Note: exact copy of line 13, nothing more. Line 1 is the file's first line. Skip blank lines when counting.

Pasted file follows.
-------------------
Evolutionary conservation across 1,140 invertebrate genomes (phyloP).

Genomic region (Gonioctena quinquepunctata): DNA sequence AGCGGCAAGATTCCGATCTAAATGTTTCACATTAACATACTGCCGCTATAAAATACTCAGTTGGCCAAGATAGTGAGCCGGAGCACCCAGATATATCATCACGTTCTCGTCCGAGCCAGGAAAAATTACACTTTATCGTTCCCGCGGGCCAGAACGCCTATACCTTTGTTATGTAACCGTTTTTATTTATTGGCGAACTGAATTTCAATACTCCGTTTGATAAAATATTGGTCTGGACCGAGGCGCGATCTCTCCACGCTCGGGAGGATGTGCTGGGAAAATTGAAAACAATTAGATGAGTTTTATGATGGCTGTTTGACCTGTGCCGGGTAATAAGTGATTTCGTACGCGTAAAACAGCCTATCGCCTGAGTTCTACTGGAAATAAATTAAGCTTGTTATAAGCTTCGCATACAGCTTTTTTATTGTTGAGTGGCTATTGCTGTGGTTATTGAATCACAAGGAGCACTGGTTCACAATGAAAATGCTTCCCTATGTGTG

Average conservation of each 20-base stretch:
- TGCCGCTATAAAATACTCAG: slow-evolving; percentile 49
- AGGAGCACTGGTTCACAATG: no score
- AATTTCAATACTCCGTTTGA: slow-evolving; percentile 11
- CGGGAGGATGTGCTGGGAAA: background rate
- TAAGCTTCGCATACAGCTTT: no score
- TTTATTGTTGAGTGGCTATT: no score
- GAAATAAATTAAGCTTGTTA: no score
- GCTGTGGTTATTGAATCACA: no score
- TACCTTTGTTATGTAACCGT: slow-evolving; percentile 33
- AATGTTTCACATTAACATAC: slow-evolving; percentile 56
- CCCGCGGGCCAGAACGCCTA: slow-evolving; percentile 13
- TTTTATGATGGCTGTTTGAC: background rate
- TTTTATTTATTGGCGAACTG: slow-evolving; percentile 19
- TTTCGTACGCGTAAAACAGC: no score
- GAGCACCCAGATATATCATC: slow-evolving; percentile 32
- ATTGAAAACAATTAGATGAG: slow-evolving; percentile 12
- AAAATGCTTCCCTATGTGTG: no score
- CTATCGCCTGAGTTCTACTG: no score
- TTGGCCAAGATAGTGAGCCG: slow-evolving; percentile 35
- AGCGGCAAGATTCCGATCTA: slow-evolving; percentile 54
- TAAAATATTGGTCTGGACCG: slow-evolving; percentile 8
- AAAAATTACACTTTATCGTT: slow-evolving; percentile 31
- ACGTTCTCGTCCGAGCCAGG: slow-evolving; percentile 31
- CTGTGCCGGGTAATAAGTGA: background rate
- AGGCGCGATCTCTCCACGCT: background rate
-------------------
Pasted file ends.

- AATGTTTCACATTAACATAC: slow-evolving; percentile 56